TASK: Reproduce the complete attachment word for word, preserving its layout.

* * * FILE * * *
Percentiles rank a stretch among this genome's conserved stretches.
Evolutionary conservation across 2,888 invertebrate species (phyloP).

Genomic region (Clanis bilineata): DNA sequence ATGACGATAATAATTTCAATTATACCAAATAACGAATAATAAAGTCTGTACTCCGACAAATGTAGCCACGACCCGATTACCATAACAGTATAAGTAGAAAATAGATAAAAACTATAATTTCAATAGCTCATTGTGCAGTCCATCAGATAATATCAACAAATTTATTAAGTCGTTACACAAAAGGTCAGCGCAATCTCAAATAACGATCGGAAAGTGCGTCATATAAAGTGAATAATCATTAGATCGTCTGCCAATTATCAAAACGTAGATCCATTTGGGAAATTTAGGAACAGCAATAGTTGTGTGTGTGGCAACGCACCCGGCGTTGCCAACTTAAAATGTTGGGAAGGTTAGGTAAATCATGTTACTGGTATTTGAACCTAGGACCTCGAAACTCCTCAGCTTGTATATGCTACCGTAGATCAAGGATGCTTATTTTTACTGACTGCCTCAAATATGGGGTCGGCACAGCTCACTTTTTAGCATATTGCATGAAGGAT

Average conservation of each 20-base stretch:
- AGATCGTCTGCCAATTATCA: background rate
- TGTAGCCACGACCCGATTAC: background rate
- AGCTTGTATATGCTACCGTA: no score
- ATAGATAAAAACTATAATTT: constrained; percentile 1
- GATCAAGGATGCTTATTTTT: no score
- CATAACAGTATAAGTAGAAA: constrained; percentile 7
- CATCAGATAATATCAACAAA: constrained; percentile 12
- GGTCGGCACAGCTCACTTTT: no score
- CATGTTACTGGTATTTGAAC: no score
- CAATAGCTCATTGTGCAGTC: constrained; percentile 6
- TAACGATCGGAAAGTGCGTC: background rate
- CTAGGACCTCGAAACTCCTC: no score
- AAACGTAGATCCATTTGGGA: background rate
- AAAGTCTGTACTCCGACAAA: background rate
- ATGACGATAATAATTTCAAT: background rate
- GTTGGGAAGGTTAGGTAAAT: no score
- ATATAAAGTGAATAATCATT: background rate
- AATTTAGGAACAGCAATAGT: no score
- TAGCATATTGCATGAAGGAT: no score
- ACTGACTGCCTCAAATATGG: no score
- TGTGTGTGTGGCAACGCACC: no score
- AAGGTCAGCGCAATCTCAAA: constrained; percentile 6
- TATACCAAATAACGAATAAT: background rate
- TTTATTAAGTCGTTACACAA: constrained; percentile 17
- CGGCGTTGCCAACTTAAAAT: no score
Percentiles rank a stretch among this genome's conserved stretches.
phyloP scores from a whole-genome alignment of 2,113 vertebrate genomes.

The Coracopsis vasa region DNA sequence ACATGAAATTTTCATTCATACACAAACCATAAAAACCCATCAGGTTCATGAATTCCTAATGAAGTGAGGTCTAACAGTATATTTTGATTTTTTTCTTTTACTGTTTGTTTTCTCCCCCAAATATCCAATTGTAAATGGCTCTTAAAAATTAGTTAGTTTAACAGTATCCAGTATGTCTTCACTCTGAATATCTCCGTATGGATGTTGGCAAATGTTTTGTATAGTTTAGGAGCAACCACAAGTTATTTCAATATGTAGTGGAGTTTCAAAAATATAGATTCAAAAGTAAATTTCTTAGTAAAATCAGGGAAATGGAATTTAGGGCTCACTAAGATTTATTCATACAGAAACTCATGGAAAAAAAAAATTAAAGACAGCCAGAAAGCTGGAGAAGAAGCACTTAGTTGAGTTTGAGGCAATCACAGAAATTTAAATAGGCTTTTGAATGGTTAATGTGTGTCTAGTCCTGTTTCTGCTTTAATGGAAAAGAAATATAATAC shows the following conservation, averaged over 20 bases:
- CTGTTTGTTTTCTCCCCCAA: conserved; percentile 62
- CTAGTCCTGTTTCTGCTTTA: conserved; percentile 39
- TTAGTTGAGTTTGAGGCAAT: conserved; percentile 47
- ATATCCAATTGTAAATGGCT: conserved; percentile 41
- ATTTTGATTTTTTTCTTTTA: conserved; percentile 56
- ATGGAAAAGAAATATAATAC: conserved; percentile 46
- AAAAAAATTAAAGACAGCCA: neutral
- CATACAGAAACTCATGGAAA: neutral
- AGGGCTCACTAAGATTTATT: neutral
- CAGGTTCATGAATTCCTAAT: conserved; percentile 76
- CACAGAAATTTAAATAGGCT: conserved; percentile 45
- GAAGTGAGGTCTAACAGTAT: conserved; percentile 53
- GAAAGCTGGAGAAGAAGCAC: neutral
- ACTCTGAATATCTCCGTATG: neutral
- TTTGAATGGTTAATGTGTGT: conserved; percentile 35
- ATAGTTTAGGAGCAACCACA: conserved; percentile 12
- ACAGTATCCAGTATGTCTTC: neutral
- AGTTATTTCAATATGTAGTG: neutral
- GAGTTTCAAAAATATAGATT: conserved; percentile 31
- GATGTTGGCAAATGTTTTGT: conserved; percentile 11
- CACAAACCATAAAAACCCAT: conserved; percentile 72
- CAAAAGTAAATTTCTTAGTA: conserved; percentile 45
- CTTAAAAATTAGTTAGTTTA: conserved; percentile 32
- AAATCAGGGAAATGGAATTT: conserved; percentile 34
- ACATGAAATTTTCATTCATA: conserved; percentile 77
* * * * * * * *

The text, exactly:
Percentiles rank a stretch among this genome's conserved stretches.
Evolutionary conservation across 2,888 invertebrate species (phyloP).

Genomic region (Clanis bilineata): DNA sequence ATGACGATAATAATTTCAATTATACCAAATAACGAATAATAAAGTCTGTACTCCGACAAATGTAGCCACGACCCGATTACCATAACAGTATAAGTAGAAAATAGATAAAAACTATAATTTCAATAGCTCATTGTGCAGTCCATCAGATAATATCAACAAATTTATTAAGTCGTTACACAAAAGGTCAGCGCAATCTCAAATAACGATCGGAAAGTGCGTCATATAAAGTGAATAATCATTAGATCGTCTGCCAATTATCAAAACGTAGATCCATTTGGGAAATTTAGGAACAGCAATAGTTGTGTGTGTGGCAACGCACCCGGCGTTGCCAACTTAAAATGTTGGGAAGGTTAGGTAAATCATGTTACTGGTATTTGAACCTAGGACCTCGAAACTCCTCAGCTTGTATATGCTACCGTAGATCAAGGATGCTTATTTTTACTGACTGCCTCAAATATGGGGTCGGCACAGCTCACTTTTTAGCATATTGCATGAAGGAT

Average conservation of each 20-base stretch:
- AGATCGTCTGCCAATTATCA: background rate
- TGTAGCCACGACCCGATTAC: background rate
- AGCTTGTATATGCTACCGTA: no score
- ATAGATAAAAACTATAATTT: constrained; percentile 1
- GATCAAGGATGCTTATTTTT: no score
- CATAACAGTATAAGTAGAAA: constrained; percentile 7
- CATCAGATAATATCAACAAA: constrained; percentile 12
- GGTCGGCACAGCTCACTTTT: no score
- CATGTTACTGGTATTTGAAC: no score
- CAATAGCTCATTGTGCAGTC: constrained; percentile 6
- TAACGATCGGAAAGTGCGTC: background rate
- CTAGGACCTCGAAACTCCTC: no score
- AAACGTAGATCCATTTGGGA: background rate
- AAAGTCTGTACTCCGACAAA: background rate
- ATGACGATAATAATTTCAAT: background rate
- GTTGGGAAGGTTAGGTAAAT: no score
- ATATAAAGTGAATAATCATT: background rate
- AATTTAGGAACAGCAATAGT: no score
- TAGCATATTGCATGAAGGAT: no score
- ACTGACTGCCTCAAATATGG: no score
- TGTGTGTGTGGCAACGCACC: no score
- AAGGTCAGCGCAATCTCAAA: constrained; percentile 6
- TATACCAAATAACGAATAAT: background rate
- TTTATTAAGTCGTTACACAA: constrained; percentile 17
- CGGCGTTGCCAACTTAAAAT: no score
Percentiles rank a stretch among this genome's conserved stretches.
phyloP scores from a whole-genome alignment of 2,113 vertebrate genomes.

The Coracopsis vasa region DNA sequence ACATGAAATTTTCATTCATACACAAACCATAAAAACCCATCAGGTTCATGAATTCCTAATGAAGTGAGGTCTAACAGTATATTTTGATTTTTTTCTTTTACTGTTTGTTTTCTCCCCCAAATATCCAATTGTAAATGGCTCTTAAAAATTAGTTAGTTTAACAGTATCCAGTATGTCTTCACTCTGAATATCTCCGTATGGATGTTGGCAAATGTTTTGTATAGTTTAGGAGCAACCACAAGTTATTTCAATATGTAGTGGAGTTTCAAAAATATAGATTCAAAAGTAAATTTCTTAGTAAAATCAGGGAAATGGAATTTAGGGCTCACTAAGATTTATTCATACAGAAACTCATGGAAAAAAAAAATTAAAGACAGCCAGAAAGCTGGAGAAGAAGCACTTAGTTGAGTTTGAGGCAATCACAGAAATTTAAATAGGCTTTTGAATGGTTAATGTGTGTCTAGTCCTGTTTCTGCTTTAATGGAAAAGAAATATAATAC shows the following conservation, averaged over 20 bases:
- CTGTTTGTTTTCTCCCCCAA: conserved; percentile 62
- CTAGTCCTGTTTCTGCTTTA: conserved; percentile 39
- TTAGTTGAGTTTGAGGCAAT: conserved; percentile 47
- ATATCCAATTGTAAATGGCT: conserved; percentile 41
- ATTTTGATTTTTTTCTTTTA: conserved; percentile 56
- ATGGAAAAGAAATATAATAC: conserved; percentile 46
- AAAAAAATTAAAGACAGCCA: neutral
- CATACAGAAACTCATGGAAA: neutral
- AGGGCTCACTAAGATTTATT: neutral
- CAGGTTCATGAATTCCTAAT: conserved; percentile 76
- CACAGAAATTTAAATAGGCT: conserved; percentile 45
- GAAGTGAGGTCTAACAGTAT: conserved; percentile 53
- GAAAGCTGGAGAAGAAGCAC: neutral
- ACTCTGAATATCTCCGTATG: neutral
- TTTGAATGGTTAATGTGTGT: conserved; percentile 35
- ATAGTTTAGGAGCAACCACA: conserved; percentile 12
- ACAGTATCCAGTATGTCTTC: neutral
- AGTTATTTCAATATGTAGTG: neutral
- GAGTTTCAAAAATATAGATT: conserved; percentile 31
- GATGTTGGCAAATGTTTTGT: conserved; percentile 11
- CACAAACCATAAAAACCCAT: conserved; percentile 72
- CAAAAGTAAATTTCTTAGTA: conserved; percentile 45
- CTTAAAAATTAGTTAGTTTA: conserved; percentile 32
- AAATCAGGGAAATGGAATTT: conserved; percentile 34
- ACATGAAATTTTCATTCATA: conserved; percentile 77